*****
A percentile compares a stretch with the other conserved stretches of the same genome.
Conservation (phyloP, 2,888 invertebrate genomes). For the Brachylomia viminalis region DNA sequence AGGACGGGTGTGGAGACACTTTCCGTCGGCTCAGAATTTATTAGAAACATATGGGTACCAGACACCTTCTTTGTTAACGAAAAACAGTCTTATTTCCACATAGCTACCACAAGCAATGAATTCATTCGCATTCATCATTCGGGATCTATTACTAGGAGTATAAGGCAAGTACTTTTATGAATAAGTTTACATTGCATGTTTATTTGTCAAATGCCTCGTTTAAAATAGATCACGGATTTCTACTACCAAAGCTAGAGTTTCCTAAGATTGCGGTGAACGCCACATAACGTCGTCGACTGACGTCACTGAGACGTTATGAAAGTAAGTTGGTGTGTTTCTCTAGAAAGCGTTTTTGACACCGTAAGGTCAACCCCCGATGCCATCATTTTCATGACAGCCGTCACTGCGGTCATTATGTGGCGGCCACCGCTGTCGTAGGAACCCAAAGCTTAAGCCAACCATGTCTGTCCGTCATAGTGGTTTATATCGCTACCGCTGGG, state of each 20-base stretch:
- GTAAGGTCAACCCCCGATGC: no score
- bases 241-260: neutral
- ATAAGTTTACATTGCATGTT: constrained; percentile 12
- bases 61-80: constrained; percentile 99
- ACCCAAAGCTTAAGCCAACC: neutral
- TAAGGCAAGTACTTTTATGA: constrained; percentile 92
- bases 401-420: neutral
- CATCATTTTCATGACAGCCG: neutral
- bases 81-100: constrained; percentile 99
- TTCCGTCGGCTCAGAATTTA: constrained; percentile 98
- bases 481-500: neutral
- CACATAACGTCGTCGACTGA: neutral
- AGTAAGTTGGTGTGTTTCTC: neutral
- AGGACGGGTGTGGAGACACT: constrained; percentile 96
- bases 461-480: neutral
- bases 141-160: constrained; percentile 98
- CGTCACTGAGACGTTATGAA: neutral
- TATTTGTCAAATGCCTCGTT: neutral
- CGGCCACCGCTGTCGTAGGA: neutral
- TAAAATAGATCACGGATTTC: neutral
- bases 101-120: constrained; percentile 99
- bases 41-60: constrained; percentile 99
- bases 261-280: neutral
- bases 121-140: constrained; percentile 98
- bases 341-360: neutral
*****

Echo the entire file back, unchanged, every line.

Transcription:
A percentile compares a stretch with the other conserved stretches of the same genome.
Conservation (phyloP, 2,888 invertebrate genomes). For the Brachylomia viminalis region DNA sequence AGGACGGGTGTGGAGACACTTTCCGTCGGCTCAGAATTTATTAGAAACATATGGGTACCAGACACCTTCTTTGTTAACGAAAAACAGTCTTATTTCCACATAGCTACCACAAGCAATGAATTCATTCGCATTCATCATTCGGGATCTATTACTAGGAGTATAAGGCAAGTACTTTTATGAATAAGTTTACATTGCATGTTTATTTGTCAAATGCCTCGTTTAAAATAGATCACGGATTTCTACTACCAAAGCTAGAGTTTCCTAAGATTGCGGTGAACGCCACATAACGTCGTCGACTGACGTCACTGAGACGTTATGAAAGTAAGTTGGTGTGTTTCTCTAGAAAGCGTTTTTGACACCGTAAGGTCAACCCCCGATGCCATCATTTTCATGACAGCCGTCACTGCGGTCATTATGTGGCGGCCACCGCTGTCGTAGGAACCCAAAGCTTAAGCCAACCATGTCTGTCCGTCATAGTGGTTTATATCGCTACCGCTGGG, state of each 20-base stretch:
- GTAAGGTCAACCCCCGATGC: no score
- bases 241-260: neutral
- ATAAGTTTACATTGCATGTT: constrained; percentile 12
- bases 61-80: constrained; percentile 99
- ACCCAAAGCTTAAGCCAACC: neutral
- TAAGGCAAGTACTTTTATGA: constrained; percentile 92
- bases 401-420: neutral
- CATCATTTTCATGACAGCCG: neutral
- bases 81-100: constrained; percentile 99
- TTCCGTCGGCTCAGAATTTA: constrained; percentile 98
- bases 481-500: neutral
- CACATAACGTCGTCGACTGA: neutral
- AGTAAGTTGGTGTGTTTCTC: neutral
- AGGACGGGTGTGGAGACACT: constrained; percentile 96
- bases 461-480: neutral
- bases 141-160: constrained; percentile 98
- CGTCACTGAGACGTTATGAA: neutral
- TATTTGTCAAATGCCTCGTT: neutral
- CGGCCACCGCTGTCGTAGGA: neutral
- TAAAATAGATCACGGATTTC: neutral
- bases 101-120: constrained; percentile 99
- bases 41-60: constrained; percentile 99
- bases 261-280: neutral
- bases 121-140: constrained; percentile 98
- bases 341-360: neutral